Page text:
It was another strong year for long-form content and journalism. There was no shortage of attention-grabbing longreads in traditional media, online-only outlets, alt-weeklies and literary journals—both in the U.S. and abroad, and written as profiles, personal essays, historical accounts and op-eds. And many take residence in Instapaper and Read It Later apps, including mine. My top five for the year:
A stirring and richly reported narrative of a Florida woman who vanished from her neighborhood and society.
“The neighbors said that they seldom saw her but that for more than a year they hadn’t seen her at all. One called her ‘a little strange.’ Another said she ‘just disappeared.’ The How could a woman die a block from the beach, surrounded by her neighbors, and not be found for almost 16 months? How could a woman go missing inside her own home?”
The overwhelming majority of terrorism in the United States has always been homegrown, even while fear is diverted elsewhere in the wake of 9/11. Pierce provides an engrossing narrative of a bomb that was planted along a parade route of a Martin Luther King Jr. Day celebration in Spokane, Wash., this year. It didn’t go off. (Update: The man who planted the bomb was recently sentenced to the maximum 32 years in prison.)
“There’s a spot by the Spokane River where they would have built the memorial, and what would it have looked like, the memorial to the victims of the bag on the bench? Would it be lovely and muted, the way the grounds of what used to be the Murrah Building are today in Oklahoma City, with their bronze chairs and the water gently lapping at the sides of the reflecting pool? Maybe they’d buy one of the pawnshops downtown for the museum. Maybe there would be an exhibit of children’s shoes there, like the display case in the Oklahoma City museum that’s full of watches frozen at 9:02, the time at which the bomb they didn’t find went off.”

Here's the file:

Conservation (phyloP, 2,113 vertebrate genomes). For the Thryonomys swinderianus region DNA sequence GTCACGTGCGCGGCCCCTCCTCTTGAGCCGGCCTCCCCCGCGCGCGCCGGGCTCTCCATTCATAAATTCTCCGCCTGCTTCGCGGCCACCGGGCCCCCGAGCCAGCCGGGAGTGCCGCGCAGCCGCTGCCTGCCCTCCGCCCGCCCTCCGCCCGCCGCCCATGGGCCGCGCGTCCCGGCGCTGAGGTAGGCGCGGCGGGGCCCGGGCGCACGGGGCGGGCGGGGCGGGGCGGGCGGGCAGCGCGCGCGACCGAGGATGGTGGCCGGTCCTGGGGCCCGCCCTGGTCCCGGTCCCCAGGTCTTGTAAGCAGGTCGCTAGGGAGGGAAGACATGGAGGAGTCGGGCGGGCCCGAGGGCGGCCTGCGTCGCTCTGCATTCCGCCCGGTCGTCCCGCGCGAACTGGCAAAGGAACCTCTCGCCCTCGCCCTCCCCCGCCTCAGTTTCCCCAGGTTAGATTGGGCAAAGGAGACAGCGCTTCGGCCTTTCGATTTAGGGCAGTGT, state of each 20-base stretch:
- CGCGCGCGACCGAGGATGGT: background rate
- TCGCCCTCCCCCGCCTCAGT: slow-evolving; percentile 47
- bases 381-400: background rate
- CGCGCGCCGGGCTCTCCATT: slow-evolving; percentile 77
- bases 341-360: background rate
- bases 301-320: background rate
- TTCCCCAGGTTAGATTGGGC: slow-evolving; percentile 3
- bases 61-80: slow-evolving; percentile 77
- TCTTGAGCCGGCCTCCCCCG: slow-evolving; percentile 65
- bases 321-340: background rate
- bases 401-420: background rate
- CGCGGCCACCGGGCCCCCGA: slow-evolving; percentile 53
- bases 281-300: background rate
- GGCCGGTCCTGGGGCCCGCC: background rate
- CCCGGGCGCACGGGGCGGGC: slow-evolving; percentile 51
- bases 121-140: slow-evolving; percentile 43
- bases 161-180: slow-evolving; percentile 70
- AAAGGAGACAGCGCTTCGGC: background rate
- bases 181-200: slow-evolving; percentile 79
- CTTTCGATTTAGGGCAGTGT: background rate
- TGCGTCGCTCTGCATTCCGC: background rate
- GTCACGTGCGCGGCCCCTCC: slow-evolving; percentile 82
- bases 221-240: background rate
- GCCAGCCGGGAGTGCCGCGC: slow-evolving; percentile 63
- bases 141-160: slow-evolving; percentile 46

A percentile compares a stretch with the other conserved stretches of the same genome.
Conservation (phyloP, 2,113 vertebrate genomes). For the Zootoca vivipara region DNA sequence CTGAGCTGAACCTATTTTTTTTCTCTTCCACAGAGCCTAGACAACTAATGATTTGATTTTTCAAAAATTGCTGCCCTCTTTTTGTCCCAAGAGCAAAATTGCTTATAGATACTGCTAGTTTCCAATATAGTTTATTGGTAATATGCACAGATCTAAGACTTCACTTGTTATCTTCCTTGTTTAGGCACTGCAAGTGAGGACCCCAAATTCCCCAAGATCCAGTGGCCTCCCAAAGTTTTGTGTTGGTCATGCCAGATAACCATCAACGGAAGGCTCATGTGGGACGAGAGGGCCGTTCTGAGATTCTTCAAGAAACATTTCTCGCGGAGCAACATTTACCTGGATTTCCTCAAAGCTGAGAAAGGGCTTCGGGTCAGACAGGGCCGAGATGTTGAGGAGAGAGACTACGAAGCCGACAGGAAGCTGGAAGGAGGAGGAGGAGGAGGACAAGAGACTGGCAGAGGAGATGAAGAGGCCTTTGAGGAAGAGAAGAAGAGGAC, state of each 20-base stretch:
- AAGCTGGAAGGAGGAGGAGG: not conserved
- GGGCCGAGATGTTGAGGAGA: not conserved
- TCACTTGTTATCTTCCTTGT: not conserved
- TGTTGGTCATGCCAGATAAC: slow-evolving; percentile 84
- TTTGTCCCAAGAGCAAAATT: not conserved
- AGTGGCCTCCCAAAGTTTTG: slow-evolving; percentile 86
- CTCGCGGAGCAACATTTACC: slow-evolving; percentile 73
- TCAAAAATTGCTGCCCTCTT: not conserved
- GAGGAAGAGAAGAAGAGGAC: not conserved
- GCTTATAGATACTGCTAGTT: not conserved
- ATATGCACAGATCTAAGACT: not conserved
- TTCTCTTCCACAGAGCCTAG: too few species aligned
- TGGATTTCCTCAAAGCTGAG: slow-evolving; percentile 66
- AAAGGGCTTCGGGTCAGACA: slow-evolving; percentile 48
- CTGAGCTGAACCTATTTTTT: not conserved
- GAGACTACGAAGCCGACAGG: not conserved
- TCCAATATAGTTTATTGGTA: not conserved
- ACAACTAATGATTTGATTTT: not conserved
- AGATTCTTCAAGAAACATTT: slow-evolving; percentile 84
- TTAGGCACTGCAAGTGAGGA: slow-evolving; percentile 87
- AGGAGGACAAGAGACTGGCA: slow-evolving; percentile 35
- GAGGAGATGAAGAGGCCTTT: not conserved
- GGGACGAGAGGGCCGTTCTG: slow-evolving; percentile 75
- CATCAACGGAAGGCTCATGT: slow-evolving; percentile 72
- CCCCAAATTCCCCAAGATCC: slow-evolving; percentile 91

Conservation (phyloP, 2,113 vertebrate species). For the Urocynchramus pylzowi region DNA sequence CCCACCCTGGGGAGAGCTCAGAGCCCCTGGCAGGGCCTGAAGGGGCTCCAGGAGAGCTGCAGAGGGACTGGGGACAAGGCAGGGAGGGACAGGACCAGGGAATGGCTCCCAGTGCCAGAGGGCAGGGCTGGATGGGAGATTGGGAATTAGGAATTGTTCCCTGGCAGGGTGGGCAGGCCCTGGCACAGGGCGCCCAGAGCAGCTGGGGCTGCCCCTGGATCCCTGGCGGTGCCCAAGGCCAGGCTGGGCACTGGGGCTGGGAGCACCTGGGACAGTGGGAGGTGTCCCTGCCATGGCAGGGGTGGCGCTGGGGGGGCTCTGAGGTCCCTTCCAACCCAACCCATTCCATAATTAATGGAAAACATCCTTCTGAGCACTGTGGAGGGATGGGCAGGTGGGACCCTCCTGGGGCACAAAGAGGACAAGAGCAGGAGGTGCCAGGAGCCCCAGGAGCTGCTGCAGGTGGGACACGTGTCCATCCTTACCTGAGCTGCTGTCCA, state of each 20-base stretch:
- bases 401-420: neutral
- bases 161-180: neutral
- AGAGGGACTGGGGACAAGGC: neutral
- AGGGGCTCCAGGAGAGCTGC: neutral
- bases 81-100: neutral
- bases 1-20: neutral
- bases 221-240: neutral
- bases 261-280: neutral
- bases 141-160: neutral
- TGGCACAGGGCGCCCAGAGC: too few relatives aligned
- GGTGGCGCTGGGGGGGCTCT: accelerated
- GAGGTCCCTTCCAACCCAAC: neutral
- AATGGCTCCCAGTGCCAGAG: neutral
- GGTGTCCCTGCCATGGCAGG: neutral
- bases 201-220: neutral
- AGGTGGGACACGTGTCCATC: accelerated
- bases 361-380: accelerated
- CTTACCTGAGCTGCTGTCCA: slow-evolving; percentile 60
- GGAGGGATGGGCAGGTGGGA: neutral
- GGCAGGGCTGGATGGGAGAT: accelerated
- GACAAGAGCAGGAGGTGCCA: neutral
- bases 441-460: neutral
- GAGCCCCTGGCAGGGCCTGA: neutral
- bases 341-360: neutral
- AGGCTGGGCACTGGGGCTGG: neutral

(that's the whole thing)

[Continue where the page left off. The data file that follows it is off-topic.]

The definitive account of the top news event of the year.
“Three SEALs shuttled past Khalid’s body and blew open another metal cage, which obstructed the staircase leading to the third floor. Bounding up the unlit stairs, they scanned the railed landing. On the top stair, the lead SEAL swivelled right; with his night-vision goggles, he discerned that a tall, rangy man with a fist-length beard was peeking out from behind a bedroom door, ten feet away…
“A second SEAL stepped into the room and trained the infrared laser of his M4 on bin Laden’s chest. The Al Qaeda chief, who was wearing a tan shalwar kameez and a prayer cap on his head, froze; he was unarmed. “There was never any question of detaining or capturing him—it wasn’t a split-second decision. No one wanted detainees,” the special-operations officer told me. (The Administration maintains that had bin Laden immediately surrendered he could have been taken alive.) Nine years, seven months, and twenty days after September 11th, an American was a trigger pull from ending bin Laden’s life. The first round, a 5.56-mm. bullet, struck bin Laden in the chest. As he fell backward, the SEAL fired a second round into his head, just above his left eye. On his radio, he reported, ‘For God and country—Geronimo, Geronimo, Geronimo.’ After a pause, he added, ’Geronimo E.K.I.A.’—‘enemy killed in action.’
“Hearing this at the White House, Obama pursed his lips, and said solemnly, to no one in particular, ‘We got him.’ ”
Acclaimed writer Saunders discusses the writing process, storytelling technique (“Any monkey in a story had better be a dead monkey”) and whether a man can ever really experience true happiness without an icicle impaling him through the head. Former student Patrick Dacey effectively guides the multi-part Q&A.
“I vaguely remember seeing something, when I was very young (maybe 3 or 4), about Hemingway’s death on TV. My memory is: a photo of him in that safari jacket, and the announcer sort of intoning all the cool things he’d done (‘Africa! Cuba! Friends with movie stars!’). So I got this idea of a writer as someone who went out and did all these adventurous things, jotted down a few notes afterward, then got all this acclaim, world-wide attention etc., etc.—with the emphasis on the ‘adventuring’ and not so much on the ‘jotting down.’ ”
Waldmeir, the adoptive mother of two abandoned children, discovered an abandoned baby behind a Dunkin’ Donuts in Shanghai one winter night. In this personal essay she tracks the baby from hospital to police station to orphanage, with side trips into reflection on her daughters’ stories.
“This child’s mother had chosen the spot carefully: only steps from one of the best hotels in Shanghai, beside a Dunkin’ Donuts franchise patronised mostly by foreigners. I had been meeting my friend John there for a quick doughnut fix, and it was he who heard the baby’s cries as he chained his bicycle to the alleyway gate. ‘There’s a baby outside!’ John exclaimed as he slid into the seat beside me, still blustery from the cold. ‘What do you mean, there’s a baby outside?’ I asked in alarm, bolting out of the door to see what he was talking about.”
It’s difficult to stop at only five. A few bonus reads:
Share your own Top 5 Longreads of 2011, all through December. Just tag it #longreads on Twitter, Tumblr or Facebook.